Before we get stuck in, please note that this blog entry contains spoilers for Captain America: The Winter Soldier, the Harry Potter series, and A Song of Ice and Fire.

I’m currently wrestling with the plot of my novel The Silvergreen Sea, in particular trying to work out how to depict death and the afterlife. As ever, the freedom of the fantasy genre can be both a blessing and a curse. On the plus side, you can invent your own version of an afterlife, ghosts, resurrection, revenants, whatever you feel like. But if you make it too easy to come back, or to communicate with the dead, then you can blunt the impact of character deaths and end up ruining your own story.

I saw a good example of this when relaxing with a movie (a writer is never entirely off duty…). On Monday night, I brought myself fully up to date with the Marvel Cinematic Universe by watching Captain America: The Winter Soldier. It was pretty good, although not quite what I was expecting: it’s less a comic-book superhero movie, more a paranoid spy thriller which wouldn’t feel out of place in the Bourne series.

But one very comic-book thing about the film is its flippant approach to death. Hundreds of nameless and apparently bloodless soldiers are killed in a ‘gun goes bang bad guy goes down’ fashion. The only death treated as if it’s of any significance is that of Nick Fury (played by Samuel L Jackson), who bleeds a bit, and even gets a tombstone engraved with a quotation from Ezekiel 25:17. But then he pops up again, apparently fine, despite being pretty comprehensively shot up by the eponymous Winter Soldier. And, frankly, I felt disappointed.

The Winter Soldier in one of his more friendly moods

The Winter Soldier in one of his more friendly moods

Why? Did I hate the character? Not at all. I just felt cheated that the film tried to have both cake and death, yanking on our emotions by killing him off, but still keeping him alive for the sequel. This isn’t an isolated incident. Superhero comics are so notorious for doing this that ‘comic book death’ has its own Wikipedia page, which notes that apparently the only permanent deaths in comics are Bucky and Uncle Ben. Except that the Winter Soldier turns out to be a somehow-still-alive Bucky (the Captain’s WWII buddy). So I guess it’s just Uncle Ben.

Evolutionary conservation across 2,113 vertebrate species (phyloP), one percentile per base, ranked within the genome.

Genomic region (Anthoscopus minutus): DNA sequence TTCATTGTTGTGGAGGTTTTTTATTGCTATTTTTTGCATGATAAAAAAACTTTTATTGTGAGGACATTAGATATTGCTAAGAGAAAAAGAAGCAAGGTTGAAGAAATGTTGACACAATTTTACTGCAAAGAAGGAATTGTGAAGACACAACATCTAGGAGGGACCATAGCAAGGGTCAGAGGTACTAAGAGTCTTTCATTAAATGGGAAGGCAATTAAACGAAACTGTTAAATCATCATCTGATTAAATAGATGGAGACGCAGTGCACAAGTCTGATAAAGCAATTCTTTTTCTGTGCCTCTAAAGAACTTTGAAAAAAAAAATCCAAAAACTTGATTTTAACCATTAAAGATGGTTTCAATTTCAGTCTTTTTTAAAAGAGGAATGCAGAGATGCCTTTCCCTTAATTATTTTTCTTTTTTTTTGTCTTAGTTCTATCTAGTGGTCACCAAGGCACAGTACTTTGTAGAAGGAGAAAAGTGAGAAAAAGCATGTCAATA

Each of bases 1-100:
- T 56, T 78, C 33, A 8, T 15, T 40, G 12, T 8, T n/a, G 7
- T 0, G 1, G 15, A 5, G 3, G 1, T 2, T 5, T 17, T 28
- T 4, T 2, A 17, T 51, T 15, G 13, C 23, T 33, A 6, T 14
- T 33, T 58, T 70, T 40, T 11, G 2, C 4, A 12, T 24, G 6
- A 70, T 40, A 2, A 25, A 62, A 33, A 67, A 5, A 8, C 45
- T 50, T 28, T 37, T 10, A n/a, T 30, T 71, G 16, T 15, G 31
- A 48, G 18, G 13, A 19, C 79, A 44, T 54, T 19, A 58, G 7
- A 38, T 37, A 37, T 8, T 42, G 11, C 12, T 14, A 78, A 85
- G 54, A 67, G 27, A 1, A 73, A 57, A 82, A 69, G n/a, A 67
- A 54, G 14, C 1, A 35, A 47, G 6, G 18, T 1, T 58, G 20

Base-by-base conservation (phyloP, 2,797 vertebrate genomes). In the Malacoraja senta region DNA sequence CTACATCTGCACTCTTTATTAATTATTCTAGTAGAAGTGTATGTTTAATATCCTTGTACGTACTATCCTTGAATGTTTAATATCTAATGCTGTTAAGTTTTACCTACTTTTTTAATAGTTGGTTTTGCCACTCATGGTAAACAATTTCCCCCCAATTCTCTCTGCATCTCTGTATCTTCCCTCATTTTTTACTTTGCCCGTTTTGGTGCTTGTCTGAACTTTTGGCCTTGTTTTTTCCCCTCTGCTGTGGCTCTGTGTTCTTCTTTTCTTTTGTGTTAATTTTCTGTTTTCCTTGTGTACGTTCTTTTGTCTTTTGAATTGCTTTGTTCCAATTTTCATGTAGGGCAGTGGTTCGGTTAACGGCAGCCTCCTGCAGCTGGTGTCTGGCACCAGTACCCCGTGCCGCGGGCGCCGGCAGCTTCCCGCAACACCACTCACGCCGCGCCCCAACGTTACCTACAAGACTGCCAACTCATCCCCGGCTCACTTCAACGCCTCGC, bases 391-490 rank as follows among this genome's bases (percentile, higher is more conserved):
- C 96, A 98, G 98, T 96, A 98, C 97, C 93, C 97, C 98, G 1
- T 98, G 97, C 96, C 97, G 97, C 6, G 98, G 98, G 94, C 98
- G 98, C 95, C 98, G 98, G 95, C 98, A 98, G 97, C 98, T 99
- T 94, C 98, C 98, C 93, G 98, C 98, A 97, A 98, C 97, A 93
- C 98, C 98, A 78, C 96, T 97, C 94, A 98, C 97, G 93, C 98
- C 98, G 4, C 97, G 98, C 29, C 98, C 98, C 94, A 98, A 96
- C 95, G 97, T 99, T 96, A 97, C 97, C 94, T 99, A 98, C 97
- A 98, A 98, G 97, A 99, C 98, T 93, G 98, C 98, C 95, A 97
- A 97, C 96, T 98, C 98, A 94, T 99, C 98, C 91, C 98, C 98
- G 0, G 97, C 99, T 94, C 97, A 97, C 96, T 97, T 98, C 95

Comic books aren’t the only medium to pull this trick, of course: George RR Martin, for all his bloodiness, has resurrected or fake-killed so many characters that it’s no surprise most fans are dubious that, despite being thoroughly stabbed in A Dance With Dragons, Jon Snow is actually dead, or at any rate will stay dead.

In my view, it’s a thoroughly problematic trope: it cheapens death within the story, and it’s unkind on bereaved readers who could share characters’ grief and gain catharsis through it, but don’t have access to a handy resurrection spell. One of the most affecting parts of the Harry Potter series, imho, comes at the end of The Order of the Phoenix when Harry realises that, whatever he does, he can’t bring Sirius back, or talk to him ‘beyond the veil’. That’s something that resonates with an audience. As an author, you need get your readers in the gut, and putting some death in your tale is an excellent way to reach some of the most powerful human feelings – but not if you pull its sting with your fantasy shenanigans.

This then, is the question I’m currently trying to resolve: in my setting, the (non-hellish) afterlife is definitely real, so how do I keep the sting in death? Tricky. But it turns out that The Winter Soldier, as well as showing the problem, shows the solution. We see glimpses of how Bucky is brainwashed into a ruthless killing machine; and it doesn’t look pleasant.* It’s the same solution Martin used for Theon Greyjoy, and what JK Rowling did to Neville Longbottom’s parents.

It’s quite a simple solution, really: if killing a character isn’t quite going to do the job, just subject them to a fate worse than death. Problem solved. So that’s my way forward as an author: as soon as I’ve bought a couple of new frocks, it’s time to think up some horrific fates-worse-than-death and then inflict them on my imaginary friends. What a great job.

*I’ve also been reading an excellent if rather harrowing fan fiction which imagines the process in detail: http://archiveofourown.org/works/1815529/chapters/3897427 (trigger warnings for violence, rape, torture, attempted suicide, mental illness, brainwashing, everything really).